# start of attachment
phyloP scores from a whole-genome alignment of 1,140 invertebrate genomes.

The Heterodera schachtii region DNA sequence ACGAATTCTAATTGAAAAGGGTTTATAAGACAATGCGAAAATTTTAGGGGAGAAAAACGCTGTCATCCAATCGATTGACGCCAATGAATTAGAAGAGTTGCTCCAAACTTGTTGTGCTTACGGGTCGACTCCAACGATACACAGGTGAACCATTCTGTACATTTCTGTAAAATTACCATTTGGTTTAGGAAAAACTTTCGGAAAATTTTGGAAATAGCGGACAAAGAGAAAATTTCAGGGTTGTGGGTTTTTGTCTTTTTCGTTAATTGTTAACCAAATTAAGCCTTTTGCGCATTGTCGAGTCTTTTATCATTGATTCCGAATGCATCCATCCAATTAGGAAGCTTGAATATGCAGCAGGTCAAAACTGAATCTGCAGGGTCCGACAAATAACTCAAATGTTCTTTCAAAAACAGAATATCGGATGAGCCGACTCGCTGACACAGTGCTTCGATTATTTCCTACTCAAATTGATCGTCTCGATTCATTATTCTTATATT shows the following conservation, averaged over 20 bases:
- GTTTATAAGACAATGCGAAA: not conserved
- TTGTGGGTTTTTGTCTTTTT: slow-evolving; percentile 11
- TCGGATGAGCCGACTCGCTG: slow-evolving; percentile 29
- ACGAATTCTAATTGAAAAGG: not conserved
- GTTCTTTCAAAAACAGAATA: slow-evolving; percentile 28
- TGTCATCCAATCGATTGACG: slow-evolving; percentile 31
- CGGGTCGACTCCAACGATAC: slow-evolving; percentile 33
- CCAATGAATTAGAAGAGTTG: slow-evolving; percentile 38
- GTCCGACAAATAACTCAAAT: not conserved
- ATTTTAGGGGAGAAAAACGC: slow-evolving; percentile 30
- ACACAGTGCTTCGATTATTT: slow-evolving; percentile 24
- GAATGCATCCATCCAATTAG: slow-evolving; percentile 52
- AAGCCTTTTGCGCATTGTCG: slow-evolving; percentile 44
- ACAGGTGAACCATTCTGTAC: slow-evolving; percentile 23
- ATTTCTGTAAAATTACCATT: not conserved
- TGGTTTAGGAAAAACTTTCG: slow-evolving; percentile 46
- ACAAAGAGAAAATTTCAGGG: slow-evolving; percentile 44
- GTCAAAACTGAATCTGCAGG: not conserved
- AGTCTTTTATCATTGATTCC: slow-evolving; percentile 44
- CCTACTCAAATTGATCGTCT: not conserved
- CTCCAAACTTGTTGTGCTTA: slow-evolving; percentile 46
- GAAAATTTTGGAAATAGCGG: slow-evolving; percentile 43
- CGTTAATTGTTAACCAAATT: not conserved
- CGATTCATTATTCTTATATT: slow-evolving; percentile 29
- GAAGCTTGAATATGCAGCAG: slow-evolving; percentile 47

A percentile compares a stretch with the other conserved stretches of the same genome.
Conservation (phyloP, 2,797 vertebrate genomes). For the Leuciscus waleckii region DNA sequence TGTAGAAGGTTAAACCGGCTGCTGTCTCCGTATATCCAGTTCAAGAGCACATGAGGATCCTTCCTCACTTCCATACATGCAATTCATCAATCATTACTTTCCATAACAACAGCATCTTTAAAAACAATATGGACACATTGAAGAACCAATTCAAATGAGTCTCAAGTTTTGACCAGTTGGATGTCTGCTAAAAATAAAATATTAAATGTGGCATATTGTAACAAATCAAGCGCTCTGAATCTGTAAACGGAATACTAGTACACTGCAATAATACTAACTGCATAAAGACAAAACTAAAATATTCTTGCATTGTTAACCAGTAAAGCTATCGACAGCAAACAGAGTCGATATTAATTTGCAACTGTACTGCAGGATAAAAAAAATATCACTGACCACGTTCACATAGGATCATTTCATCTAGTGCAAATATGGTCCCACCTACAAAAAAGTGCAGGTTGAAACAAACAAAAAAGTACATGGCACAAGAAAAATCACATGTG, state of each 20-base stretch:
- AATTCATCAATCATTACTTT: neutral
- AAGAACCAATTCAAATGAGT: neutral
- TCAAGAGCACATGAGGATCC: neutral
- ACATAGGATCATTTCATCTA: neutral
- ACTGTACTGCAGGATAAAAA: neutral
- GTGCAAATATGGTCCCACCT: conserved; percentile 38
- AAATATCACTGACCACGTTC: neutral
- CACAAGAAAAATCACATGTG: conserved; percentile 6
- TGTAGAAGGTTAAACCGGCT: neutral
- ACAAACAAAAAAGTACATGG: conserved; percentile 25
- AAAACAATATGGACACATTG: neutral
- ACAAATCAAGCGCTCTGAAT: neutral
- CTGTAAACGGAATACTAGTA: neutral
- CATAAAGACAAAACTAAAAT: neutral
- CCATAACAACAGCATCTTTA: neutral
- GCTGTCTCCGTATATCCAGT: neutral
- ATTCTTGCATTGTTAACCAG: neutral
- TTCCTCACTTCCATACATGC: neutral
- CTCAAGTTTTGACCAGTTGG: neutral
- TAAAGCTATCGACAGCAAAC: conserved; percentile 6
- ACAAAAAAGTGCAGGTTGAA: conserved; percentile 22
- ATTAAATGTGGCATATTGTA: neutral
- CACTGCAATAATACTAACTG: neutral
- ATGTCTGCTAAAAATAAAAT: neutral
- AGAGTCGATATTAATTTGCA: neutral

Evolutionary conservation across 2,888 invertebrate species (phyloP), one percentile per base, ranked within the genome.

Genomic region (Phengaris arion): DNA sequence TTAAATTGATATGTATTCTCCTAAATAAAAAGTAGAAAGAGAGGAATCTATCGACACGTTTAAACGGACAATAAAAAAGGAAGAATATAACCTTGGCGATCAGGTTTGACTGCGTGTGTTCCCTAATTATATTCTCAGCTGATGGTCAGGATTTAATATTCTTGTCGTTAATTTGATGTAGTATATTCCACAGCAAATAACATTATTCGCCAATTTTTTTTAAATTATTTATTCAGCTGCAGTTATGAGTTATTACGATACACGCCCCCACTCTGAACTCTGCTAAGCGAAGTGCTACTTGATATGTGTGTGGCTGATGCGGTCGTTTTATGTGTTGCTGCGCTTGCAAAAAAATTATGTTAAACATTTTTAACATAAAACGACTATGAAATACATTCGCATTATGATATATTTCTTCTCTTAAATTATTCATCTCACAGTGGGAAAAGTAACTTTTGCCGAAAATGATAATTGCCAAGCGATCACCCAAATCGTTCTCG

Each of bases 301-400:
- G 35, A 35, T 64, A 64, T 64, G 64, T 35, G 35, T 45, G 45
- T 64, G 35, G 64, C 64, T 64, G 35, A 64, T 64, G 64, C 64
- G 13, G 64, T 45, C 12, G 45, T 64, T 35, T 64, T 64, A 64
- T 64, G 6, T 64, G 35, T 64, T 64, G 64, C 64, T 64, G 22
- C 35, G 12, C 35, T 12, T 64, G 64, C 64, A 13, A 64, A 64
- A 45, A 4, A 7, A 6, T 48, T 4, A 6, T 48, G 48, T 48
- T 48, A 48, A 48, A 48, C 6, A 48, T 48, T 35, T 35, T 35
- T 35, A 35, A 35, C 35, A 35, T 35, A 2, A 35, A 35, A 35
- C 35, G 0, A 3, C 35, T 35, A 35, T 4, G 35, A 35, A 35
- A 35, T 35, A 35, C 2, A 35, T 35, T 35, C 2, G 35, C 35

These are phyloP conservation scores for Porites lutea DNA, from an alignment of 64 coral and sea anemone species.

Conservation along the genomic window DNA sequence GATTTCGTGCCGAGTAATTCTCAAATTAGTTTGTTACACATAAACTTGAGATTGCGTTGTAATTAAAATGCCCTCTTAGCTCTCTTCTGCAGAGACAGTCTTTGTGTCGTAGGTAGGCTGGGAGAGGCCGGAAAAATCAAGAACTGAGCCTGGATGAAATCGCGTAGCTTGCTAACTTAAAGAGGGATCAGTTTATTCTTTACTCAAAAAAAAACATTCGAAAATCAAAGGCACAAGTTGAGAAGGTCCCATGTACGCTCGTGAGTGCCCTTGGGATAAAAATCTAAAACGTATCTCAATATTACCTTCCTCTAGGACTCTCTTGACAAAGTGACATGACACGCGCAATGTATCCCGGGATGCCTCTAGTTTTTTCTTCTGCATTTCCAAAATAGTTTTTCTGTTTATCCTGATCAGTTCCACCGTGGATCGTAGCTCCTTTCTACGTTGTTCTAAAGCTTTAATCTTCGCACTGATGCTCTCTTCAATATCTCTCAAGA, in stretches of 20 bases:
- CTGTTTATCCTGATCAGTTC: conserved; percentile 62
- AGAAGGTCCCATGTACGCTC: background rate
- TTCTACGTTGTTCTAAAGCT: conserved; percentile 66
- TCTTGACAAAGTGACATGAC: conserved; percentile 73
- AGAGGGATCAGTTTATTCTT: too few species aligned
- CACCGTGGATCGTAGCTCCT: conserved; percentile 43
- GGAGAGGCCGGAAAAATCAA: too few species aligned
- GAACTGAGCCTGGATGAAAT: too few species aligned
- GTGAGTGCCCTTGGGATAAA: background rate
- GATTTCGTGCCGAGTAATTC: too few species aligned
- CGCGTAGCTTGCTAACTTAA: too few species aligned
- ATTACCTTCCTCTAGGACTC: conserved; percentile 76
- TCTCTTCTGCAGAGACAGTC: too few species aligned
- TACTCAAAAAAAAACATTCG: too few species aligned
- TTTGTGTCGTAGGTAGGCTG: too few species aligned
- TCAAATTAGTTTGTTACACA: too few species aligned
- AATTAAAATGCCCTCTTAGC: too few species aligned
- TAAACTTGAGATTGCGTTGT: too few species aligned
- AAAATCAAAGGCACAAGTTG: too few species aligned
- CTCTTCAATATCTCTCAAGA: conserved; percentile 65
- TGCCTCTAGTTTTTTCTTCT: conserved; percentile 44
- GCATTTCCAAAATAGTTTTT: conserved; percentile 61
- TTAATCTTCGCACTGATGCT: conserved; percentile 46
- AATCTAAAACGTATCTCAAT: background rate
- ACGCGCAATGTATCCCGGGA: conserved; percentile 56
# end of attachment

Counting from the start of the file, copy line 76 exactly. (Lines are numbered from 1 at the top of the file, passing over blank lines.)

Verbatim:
- GGAGAGGCCGGAAAAATCAA: too few species aligned